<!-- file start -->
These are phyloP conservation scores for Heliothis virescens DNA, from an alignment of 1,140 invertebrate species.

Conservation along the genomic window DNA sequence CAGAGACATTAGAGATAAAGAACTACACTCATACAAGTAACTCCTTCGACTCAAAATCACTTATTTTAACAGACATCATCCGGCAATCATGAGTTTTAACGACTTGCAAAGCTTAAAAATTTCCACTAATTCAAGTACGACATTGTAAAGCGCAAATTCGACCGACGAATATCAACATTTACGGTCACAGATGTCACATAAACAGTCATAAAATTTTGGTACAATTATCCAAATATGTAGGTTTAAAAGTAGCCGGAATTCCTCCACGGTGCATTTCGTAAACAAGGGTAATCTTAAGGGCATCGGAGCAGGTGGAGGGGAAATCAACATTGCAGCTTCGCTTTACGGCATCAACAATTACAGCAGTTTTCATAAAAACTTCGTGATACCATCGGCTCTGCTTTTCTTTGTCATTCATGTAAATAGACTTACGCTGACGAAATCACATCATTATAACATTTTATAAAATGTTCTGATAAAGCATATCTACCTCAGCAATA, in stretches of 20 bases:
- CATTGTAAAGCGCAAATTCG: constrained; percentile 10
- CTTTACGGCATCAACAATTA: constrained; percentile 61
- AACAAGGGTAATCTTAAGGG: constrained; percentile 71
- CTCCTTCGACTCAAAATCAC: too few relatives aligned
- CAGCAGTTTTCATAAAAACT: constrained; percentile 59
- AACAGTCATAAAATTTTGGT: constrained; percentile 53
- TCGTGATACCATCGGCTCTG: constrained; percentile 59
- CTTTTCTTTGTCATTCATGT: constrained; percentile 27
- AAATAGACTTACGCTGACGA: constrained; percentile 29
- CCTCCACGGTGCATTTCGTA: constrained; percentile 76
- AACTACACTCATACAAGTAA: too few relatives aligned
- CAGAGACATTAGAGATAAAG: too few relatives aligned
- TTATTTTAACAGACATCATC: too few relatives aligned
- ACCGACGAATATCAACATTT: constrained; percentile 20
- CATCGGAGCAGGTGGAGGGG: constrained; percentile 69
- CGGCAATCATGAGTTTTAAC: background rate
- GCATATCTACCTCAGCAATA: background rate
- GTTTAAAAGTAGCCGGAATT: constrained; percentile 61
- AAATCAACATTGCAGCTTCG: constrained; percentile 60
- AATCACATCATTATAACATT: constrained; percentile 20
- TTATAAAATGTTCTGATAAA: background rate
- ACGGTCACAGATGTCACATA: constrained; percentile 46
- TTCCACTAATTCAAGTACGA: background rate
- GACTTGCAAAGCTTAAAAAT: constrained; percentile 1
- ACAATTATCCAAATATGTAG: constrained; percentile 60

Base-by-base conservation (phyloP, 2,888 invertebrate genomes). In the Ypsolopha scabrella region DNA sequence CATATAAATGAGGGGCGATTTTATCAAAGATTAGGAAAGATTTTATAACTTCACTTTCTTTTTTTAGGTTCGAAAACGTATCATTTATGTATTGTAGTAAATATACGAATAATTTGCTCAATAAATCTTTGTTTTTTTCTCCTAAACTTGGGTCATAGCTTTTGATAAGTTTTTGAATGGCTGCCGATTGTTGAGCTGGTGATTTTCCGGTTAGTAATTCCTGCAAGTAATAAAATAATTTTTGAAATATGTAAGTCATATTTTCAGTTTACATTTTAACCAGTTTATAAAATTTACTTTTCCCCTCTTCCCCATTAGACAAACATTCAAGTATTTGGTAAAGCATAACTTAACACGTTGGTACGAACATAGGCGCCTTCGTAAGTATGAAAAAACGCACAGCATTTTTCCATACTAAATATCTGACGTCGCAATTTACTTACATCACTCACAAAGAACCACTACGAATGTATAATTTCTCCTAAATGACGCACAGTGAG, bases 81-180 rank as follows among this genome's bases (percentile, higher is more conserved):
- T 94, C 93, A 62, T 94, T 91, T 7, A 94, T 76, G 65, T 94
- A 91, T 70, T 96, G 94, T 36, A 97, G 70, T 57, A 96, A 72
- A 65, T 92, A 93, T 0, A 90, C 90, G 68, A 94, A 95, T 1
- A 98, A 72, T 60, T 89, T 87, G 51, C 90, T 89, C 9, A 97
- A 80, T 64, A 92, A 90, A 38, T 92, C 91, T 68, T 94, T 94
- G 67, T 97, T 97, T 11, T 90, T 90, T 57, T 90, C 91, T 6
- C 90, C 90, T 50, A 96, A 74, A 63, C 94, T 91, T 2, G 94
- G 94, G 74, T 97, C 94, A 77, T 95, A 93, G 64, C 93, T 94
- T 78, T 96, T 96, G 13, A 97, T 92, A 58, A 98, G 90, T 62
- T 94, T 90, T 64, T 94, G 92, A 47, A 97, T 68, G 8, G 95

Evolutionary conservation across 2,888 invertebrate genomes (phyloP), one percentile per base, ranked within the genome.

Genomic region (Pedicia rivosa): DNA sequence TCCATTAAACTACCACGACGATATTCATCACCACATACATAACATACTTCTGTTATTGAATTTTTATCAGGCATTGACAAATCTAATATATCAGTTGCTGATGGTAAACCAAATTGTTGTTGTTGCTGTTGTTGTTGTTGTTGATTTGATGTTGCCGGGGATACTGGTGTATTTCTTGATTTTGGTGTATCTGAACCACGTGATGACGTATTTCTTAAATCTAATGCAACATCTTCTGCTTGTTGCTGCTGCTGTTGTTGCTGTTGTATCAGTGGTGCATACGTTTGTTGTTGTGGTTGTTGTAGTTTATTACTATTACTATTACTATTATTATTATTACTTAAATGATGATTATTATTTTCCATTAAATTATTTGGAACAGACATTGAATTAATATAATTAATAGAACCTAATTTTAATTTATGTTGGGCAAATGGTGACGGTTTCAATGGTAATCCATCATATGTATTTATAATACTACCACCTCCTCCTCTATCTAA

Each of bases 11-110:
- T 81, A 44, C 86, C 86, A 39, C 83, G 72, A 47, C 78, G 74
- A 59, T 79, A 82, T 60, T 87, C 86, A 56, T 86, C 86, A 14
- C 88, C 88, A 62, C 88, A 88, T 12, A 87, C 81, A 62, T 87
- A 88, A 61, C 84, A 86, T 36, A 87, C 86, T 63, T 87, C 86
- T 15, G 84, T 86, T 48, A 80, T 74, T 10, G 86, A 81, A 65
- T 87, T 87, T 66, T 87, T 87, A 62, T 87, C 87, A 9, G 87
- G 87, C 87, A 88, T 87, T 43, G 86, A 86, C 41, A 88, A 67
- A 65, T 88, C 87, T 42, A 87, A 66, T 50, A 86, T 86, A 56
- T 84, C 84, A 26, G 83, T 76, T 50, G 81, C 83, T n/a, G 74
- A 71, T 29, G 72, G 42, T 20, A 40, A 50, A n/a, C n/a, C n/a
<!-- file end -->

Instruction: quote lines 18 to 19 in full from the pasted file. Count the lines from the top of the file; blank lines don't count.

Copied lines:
- CGGCAATCATGAGTTTTAAC: background rate
- GCATATCTACCTCAGCAATA: background rate